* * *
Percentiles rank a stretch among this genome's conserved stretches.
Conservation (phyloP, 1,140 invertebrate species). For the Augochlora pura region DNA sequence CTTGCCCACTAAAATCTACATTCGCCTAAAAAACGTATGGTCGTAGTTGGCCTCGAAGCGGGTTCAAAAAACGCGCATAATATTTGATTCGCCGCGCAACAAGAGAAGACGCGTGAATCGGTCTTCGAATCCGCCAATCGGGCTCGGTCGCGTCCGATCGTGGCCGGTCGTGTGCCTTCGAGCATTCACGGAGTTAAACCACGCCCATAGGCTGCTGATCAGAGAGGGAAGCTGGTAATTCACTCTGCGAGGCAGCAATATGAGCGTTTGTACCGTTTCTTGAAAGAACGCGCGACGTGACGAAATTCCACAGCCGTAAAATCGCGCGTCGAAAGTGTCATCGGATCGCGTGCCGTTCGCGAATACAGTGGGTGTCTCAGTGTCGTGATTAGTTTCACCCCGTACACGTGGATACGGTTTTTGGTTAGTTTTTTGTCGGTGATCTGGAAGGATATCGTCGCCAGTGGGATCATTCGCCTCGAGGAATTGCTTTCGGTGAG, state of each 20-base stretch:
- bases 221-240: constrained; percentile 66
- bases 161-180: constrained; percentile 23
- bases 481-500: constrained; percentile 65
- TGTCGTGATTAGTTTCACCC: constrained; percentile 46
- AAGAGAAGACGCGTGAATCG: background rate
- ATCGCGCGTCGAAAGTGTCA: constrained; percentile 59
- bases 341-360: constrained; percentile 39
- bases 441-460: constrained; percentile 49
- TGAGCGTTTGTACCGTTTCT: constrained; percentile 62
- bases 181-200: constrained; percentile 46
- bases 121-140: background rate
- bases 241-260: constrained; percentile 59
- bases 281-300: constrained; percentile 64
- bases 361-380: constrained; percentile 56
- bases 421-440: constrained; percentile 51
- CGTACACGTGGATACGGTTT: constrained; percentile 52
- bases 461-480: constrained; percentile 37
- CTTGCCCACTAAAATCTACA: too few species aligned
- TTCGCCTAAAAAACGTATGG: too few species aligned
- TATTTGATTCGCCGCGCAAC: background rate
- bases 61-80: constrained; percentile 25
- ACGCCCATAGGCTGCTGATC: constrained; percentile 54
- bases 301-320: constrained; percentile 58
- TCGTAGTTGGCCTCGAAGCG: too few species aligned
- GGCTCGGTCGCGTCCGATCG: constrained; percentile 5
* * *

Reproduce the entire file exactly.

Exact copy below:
Percentiles rank a stretch among this genome's conserved stretches.
Conservation (phyloP, 1,140 invertebrate species). For the Augochlora pura region DNA sequence CTTGCCCACTAAAATCTACATTCGCCTAAAAAACGTATGGTCGTAGTTGGCCTCGAAGCGGGTTCAAAAAACGCGCATAATATTTGATTCGCCGCGCAACAAGAGAAGACGCGTGAATCGGTCTTCGAATCCGCCAATCGGGCTCGGTCGCGTCCGATCGTGGCCGGTCGTGTGCCTTCGAGCATTCACGGAGTTAAACCACGCCCATAGGCTGCTGATCAGAGAGGGAAGCTGGTAATTCACTCTGCGAGGCAGCAATATGAGCGTTTGTACCGTTTCTTGAAAGAACGCGCGACGTGACGAAATTCCACAGCCGTAAAATCGCGCGTCGAAAGTGTCATCGGATCGCGTGCCGTTCGCGAATACAGTGGGTGTCTCAGTGTCGTGATTAGTTTCACCCCGTACACGTGGATACGGTTTTTGGTTAGTTTTTTGTCGGTGATCTGGAAGGATATCGTCGCCAGTGGGATCATTCGCCTCGAGGAATTGCTTTCGGTGAG, state of each 20-base stretch:
- bases 221-240: constrained; percentile 66
- bases 161-180: constrained; percentile 23
- bases 481-500: constrained; percentile 65
- TGTCGTGATTAGTTTCACCC: constrained; percentile 46
- AAGAGAAGACGCGTGAATCG: background rate
- ATCGCGCGTCGAAAGTGTCA: constrained; percentile 59
- bases 341-360: constrained; percentile 39
- bases 441-460: constrained; percentile 49
- TGAGCGTTTGTACCGTTTCT: constrained; percentile 62
- bases 181-200: constrained; percentile 46
- bases 121-140: background rate
- bases 241-260: constrained; percentile 59
- bases 281-300: constrained; percentile 64
- bases 361-380: constrained; percentile 56
- bases 421-440: constrained; percentile 51
- CGTACACGTGGATACGGTTT: constrained; percentile 52
- bases 461-480: constrained; percentile 37
- CTTGCCCACTAAAATCTACA: too few species aligned
- TTCGCCTAAAAAACGTATGG: too few species aligned
- TATTTGATTCGCCGCGCAAC: background rate
- bases 61-80: constrained; percentile 25
- ACGCCCATAGGCTGCTGATC: constrained; percentile 54
- bases 301-320: constrained; percentile 58
- TCGTAGTTGGCCTCGAAGCG: too few species aligned
- GGCTCGGTCGCGTCCGATCG: constrained; percentile 5